Toyota is at this point already known as something of an opponent to Android Auto, and a new press release today seems to confirm that the company's commitment to not using Google or Apple's connected car systems is ongoing. Additionally, multiple websites have confirmed with Telenav and Toyota that this is essentially seen as an "alternative" to the Auto/CarPlay approach.

A partnership with a company called Telenav will allow Toyota owners to connect their smartphones to their vehicle in order to project a third-party navigation app onto their... I'm sorry, what were we talking about? I've never felt myself losing interest in something so quickly. This app will let you do things like navigate places and... no, that's actually pretty much it. This is the future, at least according to Toyota, of automotive connectivity. The idea here is that you can get a Toyota without the nav package but with the bigger infotainment system, and this Scout Link app will use your phone's GPS and an Android or iOS app to "add" navigation to your car. Is it better than no navigation whatsoever? Sure. Is it better than just docking your phone on your dash and using Maps? Supremely debatable.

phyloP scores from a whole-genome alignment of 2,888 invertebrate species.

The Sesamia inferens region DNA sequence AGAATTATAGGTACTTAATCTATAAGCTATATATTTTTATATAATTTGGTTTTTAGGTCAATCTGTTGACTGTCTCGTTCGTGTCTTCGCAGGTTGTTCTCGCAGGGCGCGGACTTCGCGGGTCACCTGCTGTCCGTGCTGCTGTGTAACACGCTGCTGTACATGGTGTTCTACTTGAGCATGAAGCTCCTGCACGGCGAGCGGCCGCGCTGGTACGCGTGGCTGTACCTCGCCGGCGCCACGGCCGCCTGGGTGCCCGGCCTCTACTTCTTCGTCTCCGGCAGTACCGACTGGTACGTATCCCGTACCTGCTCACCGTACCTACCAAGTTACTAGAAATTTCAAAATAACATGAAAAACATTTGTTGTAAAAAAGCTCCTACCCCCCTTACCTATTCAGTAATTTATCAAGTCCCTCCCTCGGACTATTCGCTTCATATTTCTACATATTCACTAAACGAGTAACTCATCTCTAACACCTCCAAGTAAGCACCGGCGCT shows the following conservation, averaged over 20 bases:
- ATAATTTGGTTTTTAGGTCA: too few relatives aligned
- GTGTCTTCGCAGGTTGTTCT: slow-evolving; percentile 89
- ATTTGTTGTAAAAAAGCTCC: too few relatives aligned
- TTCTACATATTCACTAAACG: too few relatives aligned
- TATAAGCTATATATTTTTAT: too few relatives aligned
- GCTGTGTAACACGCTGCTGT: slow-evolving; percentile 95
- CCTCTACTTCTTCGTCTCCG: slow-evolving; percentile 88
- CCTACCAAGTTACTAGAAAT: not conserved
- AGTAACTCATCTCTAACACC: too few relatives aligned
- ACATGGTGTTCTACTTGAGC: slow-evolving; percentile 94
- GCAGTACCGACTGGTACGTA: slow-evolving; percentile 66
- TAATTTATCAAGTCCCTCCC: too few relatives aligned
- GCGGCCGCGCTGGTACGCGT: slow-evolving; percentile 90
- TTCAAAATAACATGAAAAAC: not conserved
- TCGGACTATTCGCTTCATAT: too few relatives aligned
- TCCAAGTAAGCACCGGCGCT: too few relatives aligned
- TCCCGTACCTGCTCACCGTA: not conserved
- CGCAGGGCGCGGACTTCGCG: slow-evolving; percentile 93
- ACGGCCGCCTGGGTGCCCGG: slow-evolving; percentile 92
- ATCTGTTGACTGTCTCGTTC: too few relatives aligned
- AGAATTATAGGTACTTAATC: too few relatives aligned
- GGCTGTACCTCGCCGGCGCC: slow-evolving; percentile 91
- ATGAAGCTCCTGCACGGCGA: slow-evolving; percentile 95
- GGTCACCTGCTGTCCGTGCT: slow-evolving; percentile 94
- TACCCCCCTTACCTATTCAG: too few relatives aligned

Alright, let's be serious: Telenav's app actually does rate well (here). It appears to be a social mapping and navigation / traffic system, so basically a Waze competitor. At least it's not like Toyota's using something that's going to be de facto terrible, which is often the case with infotainment tech. But there's little doubt that automakers will basically be expected by many young buyers to hop onto the CarPlay and Android Auto bandwagon in the next few years, and that Toyota is just sort of delaying the inevitable. I'm not saying today's newly-announced feature is a bad thing, but I am saying it's clear Toyota is not prioritizing in a way nearly the entire rest of the industry is, and instead would prefer to ordain as the world's #1-2 automaker just what the "connected car" is. I feel this may come back to bite them in the ass - especially when Auto and CarPlay start getting features that go beyond the very basic ones they offer right now.

With Toyota's #1 competitor Volkswagen offering three separate projected phone interfaces (Auto, CarPlay, MirrorLink) on a huge swath of their 2016 lineup, I would not be surprised if Toyota loses a few sales. Obviously, the company thinks any impact would be minimal enough to not be worrisome for the bottom-line (and I'd probably agree with that), but Toyota has developed a reputation in recent years for playing it too safe on driving experience and technology, and keeping a closed-off infotainment experience just kind of piles onto the problem.